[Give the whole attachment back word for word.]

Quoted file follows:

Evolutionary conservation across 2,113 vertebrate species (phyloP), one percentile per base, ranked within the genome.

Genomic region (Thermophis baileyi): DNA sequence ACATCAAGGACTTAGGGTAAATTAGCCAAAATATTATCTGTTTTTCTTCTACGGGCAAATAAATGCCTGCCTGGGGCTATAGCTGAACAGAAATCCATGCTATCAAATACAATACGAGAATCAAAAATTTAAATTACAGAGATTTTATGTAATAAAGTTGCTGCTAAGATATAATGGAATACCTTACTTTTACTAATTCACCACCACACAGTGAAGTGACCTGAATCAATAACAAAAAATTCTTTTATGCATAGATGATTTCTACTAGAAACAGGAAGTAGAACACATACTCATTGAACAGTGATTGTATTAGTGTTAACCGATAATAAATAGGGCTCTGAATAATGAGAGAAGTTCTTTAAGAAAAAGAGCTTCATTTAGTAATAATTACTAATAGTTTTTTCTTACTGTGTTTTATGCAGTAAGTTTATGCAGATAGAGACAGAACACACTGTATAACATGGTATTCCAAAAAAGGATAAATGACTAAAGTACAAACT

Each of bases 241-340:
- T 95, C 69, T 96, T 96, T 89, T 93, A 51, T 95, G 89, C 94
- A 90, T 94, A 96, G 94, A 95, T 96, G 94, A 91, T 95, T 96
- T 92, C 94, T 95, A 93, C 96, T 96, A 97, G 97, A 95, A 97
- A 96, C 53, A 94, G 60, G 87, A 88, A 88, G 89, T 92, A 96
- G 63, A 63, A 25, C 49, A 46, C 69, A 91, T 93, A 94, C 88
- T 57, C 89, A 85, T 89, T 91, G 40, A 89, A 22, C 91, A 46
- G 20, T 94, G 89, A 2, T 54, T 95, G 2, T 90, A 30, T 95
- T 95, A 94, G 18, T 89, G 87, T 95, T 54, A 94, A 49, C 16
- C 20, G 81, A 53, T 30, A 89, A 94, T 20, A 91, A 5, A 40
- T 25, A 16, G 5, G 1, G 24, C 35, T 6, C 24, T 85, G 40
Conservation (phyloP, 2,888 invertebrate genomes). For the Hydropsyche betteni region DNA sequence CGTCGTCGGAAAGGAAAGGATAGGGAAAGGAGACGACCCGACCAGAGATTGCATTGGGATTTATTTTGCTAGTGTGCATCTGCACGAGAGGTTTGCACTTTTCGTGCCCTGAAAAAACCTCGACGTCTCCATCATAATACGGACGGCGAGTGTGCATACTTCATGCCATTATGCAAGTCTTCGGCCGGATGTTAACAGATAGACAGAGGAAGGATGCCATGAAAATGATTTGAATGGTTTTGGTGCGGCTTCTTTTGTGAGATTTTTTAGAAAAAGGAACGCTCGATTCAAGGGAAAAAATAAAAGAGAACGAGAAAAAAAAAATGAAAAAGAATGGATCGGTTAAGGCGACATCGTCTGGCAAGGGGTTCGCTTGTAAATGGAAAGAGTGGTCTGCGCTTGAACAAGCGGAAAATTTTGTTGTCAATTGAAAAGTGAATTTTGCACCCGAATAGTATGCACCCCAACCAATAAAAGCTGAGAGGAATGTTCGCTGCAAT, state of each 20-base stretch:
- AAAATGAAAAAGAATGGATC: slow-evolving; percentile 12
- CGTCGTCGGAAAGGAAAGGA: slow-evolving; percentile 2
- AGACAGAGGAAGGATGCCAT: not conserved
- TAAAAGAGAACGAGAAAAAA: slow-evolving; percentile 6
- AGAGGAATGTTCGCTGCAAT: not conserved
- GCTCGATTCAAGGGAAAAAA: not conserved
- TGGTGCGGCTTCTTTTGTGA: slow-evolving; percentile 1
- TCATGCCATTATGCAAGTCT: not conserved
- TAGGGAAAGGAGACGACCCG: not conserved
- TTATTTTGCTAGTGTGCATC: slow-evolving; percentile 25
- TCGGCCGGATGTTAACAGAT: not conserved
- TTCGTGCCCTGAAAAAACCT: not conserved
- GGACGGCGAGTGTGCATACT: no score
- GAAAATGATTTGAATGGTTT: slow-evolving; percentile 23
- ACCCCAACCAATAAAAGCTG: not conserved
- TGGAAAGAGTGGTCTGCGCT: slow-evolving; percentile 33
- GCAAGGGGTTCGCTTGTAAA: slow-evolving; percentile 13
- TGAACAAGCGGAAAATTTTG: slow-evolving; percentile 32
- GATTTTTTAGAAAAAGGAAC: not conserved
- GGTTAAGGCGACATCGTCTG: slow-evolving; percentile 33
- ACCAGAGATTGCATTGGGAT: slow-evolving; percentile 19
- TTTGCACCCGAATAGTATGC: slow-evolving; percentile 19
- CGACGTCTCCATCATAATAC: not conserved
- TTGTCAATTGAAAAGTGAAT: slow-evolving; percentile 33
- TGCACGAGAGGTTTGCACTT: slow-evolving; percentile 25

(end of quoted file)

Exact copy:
Evolutionary conservation across 2,113 vertebrate species (phyloP), one percentile per base, ranked within the genome.

Genomic region (Thermophis baileyi): DNA sequence ACATCAAGGACTTAGGGTAAATTAGCCAAAATATTATCTGTTTTTCTTCTACGGGCAAATAAATGCCTGCCTGGGGCTATAGCTGAACAGAAATCCATGCTATCAAATACAATACGAGAATCAAAAATTTAAATTACAGAGATTTTATGTAATAAAGTTGCTGCTAAGATATAATGGAATACCTTACTTTTACTAATTCACCACCACACAGTGAAGTGACCTGAATCAATAACAAAAAATTCTTTTATGCATAGATGATTTCTACTAGAAACAGGAAGTAGAACACATACTCATTGAACAGTGATTGTATTAGTGTTAACCGATAATAAATAGGGCTCTGAATAATGAGAGAAGTTCTTTAAGAAAAAGAGCTTCATTTAGTAATAATTACTAATAGTTTTTTCTTACTGTGTTTTATGCAGTAAGTTTATGCAGATAGAGACAGAACACACTGTATAACATGGTATTCCAAAAAAGGATAAATGACTAAAGTACAAACT

Each of bases 241-340:
- T 95, C 69, T 96, T 96, T 89, T 93, A 51, T 95, G 89, C 94
- A 90, T 94, A 96, G 94, A 95, T 96, G 94, A 91, T 95, T 96
- T 92, C 94, T 95, A 93, C 96, T 96, A 97, G 97, A 95, A 97
- A 96, C 53, A 94, G 60, G 87, A 88, A 88, G 89, T 92, A 96
- G 63, A 63, A 25, C 49, A 46, C 69, A 91, T 93, A 94, C 88
- T 57, C 89, A 85, T 89, T 91, G 40, A 89, A 22, C 91, A 46
- G 20, T 94, G 89, A 2, T 54, T 95, G 2, T 90, A 30, T 95
- T 95, A 94, G 18, T 89, G 87, T 95, T 54, A 94, A 49, C 16
- C 20, G 81, A 53, T 30, A 89, A 94, T 20, A 91, A 5, A 40
- T 25, A 16, G 5, G 1, G 24, C 35, T 6, C 24, T 85, G 40
Conservation (phyloP, 2,888 invertebrate genomes). For the Hydropsyche betteni region DNA sequence CGTCGTCGGAAAGGAAAGGATAGGGAAAGGAGACGACCCGACCAGAGATTGCATTGGGATTTATTTTGCTAGTGTGCATCTGCACGAGAGGTTTGCACTTTTCGTGCCCTGAAAAAACCTCGACGTCTCCATCATAATACGGACGGCGAGTGTGCATACTTCATGCCATTATGCAAGTCTTCGGCCGGATGTTAACAGATAGACAGAGGAAGGATGCCATGAAAATGATTTGAATGGTTTTGGTGCGGCTTCTTTTGTGAGATTTTTTAGAAAAAGGAACGCTCGATTCAAGGGAAAAAATAAAAGAGAACGAGAAAAAAAAAATGAAAAAGAATGGATCGGTTAAGGCGACATCGTCTGGCAAGGGGTTCGCTTGTAAATGGAAAGAGTGGTCTGCGCTTGAACAAGCGGAAAATTTTGTTGTCAATTGAAAAGTGAATTTTGCACCCGAATAGTATGCACCCCAACCAATAAAAGCTGAGAGGAATGTTCGCTGCAAT, state of each 20-base stretch:
- AAAATGAAAAAGAATGGATC: slow-evolving; percentile 12
- CGTCGTCGGAAAGGAAAGGA: slow-evolving; percentile 2
- AGACAGAGGAAGGATGCCAT: not conserved
- TAAAAGAGAACGAGAAAAAA: slow-evolving; percentile 6
- AGAGGAATGTTCGCTGCAAT: not conserved
- GCTCGATTCAAGGGAAAAAA: not conserved
- TGGTGCGGCTTCTTTTGTGA: slow-evolving; percentile 1
- TCATGCCATTATGCAAGTCT: not conserved
- TAGGGAAAGGAGACGACCCG: not conserved
- TTATTTTGCTAGTGTGCATC: slow-evolving; percentile 25
- TCGGCCGGATGTTAACAGAT: not conserved
- TTCGTGCCCTGAAAAAACCT: not conserved
- GGACGGCGAGTGTGCATACT: no score
- GAAAATGATTTGAATGGTTT: slow-evolving; percentile 23
- ACCCCAACCAATAAAAGCTG: not conserved
- TGGAAAGAGTGGTCTGCGCT: slow-evolving; percentile 33
- GCAAGGGGTTCGCTTGTAAA: slow-evolving; percentile 13
- TGAACAAGCGGAAAATTTTG: slow-evolving; percentile 32
- GATTTTTTAGAAAAAGGAAC: not conserved
- GGTTAAGGCGACATCGTCTG: slow-evolving; percentile 33
- ACCAGAGATTGCATTGGGAT: slow-evolving; percentile 19
- TTTGCACCCGAATAGTATGC: slow-evolving; percentile 19
- CGACGTCTCCATCATAATAC: not conserved
- TTGTCAATTGAAAAGTGAAT: slow-evolving; percentile 33
- TGCACGAGAGGTTTGCACTT: slow-evolving; percentile 25